The two areas of Tuscany most rich in our valuable White Truffles are the lands around San Miniato in the province of Pisa, and also around San Giovanni d’Asso which is south of Siena. Every year, both these towns have truffle festivals which draw truffle-loving visitors, culinary experts, and truffle merchants from all over the world. Between Spring and Summer, kitchens throughout our region celebrate the truffle with a variety of dishes utilizing this costly tuber whose heady aromas mark the days of these gourmet festivals.
But what is a truffle? A truffle is really a rather ugly, wart-flecked fungus that grows on the roots of trees, just below the surface of the ground. They’re approximately golf ball sized, but lumpy and not symmetrical, as a ball would be. And, the size of a truffle can vary from that of a pea to the size of an orange. Our most prized truffles come in a shade of pale yellow, but the tuber comes in many colors, including so dark a brown that it is often called black.
These are the outer colors of the truffle, but it is the inner flesh that is truly prized. Inside the thin crusty outer layer is the gleba, the pulp, which begins as white, and ripens into darker shades until the truffle is ripe, or mature. As we mentioned above, truffles grow in symbiosis with a variety of trees, and they can be as far below the surface as twelve inches, but that is about the greatest depth at which they can grow; they are usually closer to the surface of the ground under a tree. Truffle hunting pigs were once the norm for finding these hidden treasures, but because the pigs so loved to eat the bounty they were hunting, most truffle hunters today use specially trained dogs.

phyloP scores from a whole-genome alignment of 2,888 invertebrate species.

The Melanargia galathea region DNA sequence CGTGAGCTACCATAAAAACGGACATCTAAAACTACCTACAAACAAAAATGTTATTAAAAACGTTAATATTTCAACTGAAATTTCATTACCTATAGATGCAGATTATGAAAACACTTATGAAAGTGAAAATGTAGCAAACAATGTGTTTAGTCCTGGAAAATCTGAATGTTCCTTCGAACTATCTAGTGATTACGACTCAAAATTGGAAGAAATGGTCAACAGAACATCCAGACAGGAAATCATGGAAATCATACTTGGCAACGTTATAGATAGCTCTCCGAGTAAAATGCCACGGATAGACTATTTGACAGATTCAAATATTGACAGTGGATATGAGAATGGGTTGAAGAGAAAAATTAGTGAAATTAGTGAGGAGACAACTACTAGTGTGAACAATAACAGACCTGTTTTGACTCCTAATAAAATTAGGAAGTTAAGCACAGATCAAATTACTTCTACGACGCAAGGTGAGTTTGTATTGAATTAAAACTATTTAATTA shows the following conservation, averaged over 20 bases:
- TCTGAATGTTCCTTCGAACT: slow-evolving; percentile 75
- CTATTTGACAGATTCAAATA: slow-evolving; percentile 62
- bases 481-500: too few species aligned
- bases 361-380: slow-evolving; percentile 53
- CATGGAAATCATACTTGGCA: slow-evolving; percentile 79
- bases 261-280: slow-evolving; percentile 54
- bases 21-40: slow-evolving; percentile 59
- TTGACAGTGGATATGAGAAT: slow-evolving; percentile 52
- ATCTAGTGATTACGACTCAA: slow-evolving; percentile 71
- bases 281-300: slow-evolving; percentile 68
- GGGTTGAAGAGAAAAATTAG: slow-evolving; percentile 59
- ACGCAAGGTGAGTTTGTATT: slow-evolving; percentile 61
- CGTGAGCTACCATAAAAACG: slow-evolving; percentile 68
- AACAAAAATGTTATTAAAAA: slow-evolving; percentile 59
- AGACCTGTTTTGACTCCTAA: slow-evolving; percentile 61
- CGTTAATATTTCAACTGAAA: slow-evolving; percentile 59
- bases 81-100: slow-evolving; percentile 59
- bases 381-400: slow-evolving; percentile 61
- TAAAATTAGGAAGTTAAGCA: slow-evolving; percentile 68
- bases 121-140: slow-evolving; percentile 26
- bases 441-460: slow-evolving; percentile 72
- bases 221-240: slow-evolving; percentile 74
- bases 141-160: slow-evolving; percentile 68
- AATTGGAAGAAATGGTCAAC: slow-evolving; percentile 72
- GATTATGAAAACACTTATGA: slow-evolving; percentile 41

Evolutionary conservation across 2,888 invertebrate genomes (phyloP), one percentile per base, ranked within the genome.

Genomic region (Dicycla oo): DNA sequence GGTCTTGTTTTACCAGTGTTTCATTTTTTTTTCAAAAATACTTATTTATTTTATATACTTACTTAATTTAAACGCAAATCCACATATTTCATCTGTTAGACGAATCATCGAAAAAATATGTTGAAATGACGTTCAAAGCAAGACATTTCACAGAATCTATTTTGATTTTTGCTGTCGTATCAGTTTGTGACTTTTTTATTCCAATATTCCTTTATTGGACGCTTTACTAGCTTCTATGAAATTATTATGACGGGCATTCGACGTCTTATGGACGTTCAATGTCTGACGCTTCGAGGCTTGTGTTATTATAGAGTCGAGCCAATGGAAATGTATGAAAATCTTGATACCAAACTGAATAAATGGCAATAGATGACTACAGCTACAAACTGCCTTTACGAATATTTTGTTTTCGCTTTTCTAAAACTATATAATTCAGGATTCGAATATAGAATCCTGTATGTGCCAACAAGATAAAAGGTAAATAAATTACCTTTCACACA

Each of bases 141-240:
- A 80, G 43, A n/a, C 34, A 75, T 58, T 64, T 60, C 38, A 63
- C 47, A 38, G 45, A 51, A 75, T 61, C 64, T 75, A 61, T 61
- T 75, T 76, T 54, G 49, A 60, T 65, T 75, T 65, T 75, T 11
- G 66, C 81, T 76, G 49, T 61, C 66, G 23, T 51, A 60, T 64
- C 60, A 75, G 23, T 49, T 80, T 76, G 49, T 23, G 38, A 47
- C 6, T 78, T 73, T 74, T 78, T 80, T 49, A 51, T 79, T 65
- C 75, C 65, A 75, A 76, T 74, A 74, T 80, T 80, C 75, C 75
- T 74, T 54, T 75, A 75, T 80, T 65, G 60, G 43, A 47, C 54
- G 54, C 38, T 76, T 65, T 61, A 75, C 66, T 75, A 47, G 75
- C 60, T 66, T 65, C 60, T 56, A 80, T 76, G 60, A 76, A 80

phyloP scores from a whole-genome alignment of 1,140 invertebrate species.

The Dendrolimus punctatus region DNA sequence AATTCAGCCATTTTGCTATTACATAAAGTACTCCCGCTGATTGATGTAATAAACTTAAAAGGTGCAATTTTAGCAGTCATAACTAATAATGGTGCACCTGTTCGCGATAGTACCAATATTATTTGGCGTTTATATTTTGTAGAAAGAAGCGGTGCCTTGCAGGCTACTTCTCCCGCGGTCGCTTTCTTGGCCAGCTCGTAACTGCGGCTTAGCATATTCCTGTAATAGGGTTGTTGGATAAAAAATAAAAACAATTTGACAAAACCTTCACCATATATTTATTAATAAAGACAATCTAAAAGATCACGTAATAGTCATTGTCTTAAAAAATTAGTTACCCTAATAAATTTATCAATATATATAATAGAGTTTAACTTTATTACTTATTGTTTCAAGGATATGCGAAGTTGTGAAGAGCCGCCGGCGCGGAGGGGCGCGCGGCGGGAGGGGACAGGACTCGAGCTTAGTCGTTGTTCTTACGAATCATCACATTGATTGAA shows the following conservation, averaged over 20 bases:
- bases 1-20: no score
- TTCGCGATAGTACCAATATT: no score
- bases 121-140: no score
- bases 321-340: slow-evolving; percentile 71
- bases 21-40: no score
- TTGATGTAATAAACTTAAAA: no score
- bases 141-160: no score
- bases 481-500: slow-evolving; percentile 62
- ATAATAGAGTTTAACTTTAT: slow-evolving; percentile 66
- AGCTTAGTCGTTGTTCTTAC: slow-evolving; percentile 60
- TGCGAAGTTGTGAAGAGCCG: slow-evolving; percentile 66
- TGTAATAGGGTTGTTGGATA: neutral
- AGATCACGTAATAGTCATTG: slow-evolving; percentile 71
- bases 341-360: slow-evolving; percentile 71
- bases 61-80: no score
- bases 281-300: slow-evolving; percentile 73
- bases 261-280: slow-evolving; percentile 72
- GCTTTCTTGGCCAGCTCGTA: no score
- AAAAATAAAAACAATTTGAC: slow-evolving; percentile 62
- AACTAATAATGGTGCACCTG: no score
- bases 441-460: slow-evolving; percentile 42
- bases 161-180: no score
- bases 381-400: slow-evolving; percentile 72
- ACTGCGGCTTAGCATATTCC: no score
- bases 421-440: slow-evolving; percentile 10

Attempts to cultivate truffles have largely failed; the combination of rare soils, the right tree roots, the proper fecund conditions and more have proved to be just too costly to be doable. The truffle absorbs water and minerals from the tree roots, and the type of tree on which the truffle grows influences the tuber’s flavor, aroma, and pungency.
Truffles have long been prized by gourmets, and they were known and coveted in the days of ancient Rome and Greece. In ancient Rome, they were called “tuberi”. Pliny the Elder made reference to them, saying, “truffles are among those things that are born and grow but can’t be planted.” Interestingly, many ancients were confused as to whether truffles might not be animals rather than plants.
Pope Gregory IV, during the first century, said that he needed truffles to strengthen him in battle. Also during the first century, Saint Ambrose wrote a letter thanking a bishop for sending him a box of truffles. By the 18th century, it was difficult to find a kitchen in a royal court in Europe that was without truffles. Princes, aristocrats and the wealthy were mad for truffles. Noblemen all over France and Italy participated in truffle hunting, using dogs and pigs in their quest to discover these delightful little lumps. And in the 19th century, the great composer Rossini said that he had wept only three times during his life: when his first opera was booed; when he first heard Paganini play the violin; and when a truffle-stuffed turkey fell out of his rowboat and into the Seine!
Our cooking school can actually organize and arrange truffle hunts: they are one of our culinary tour’s additional activities.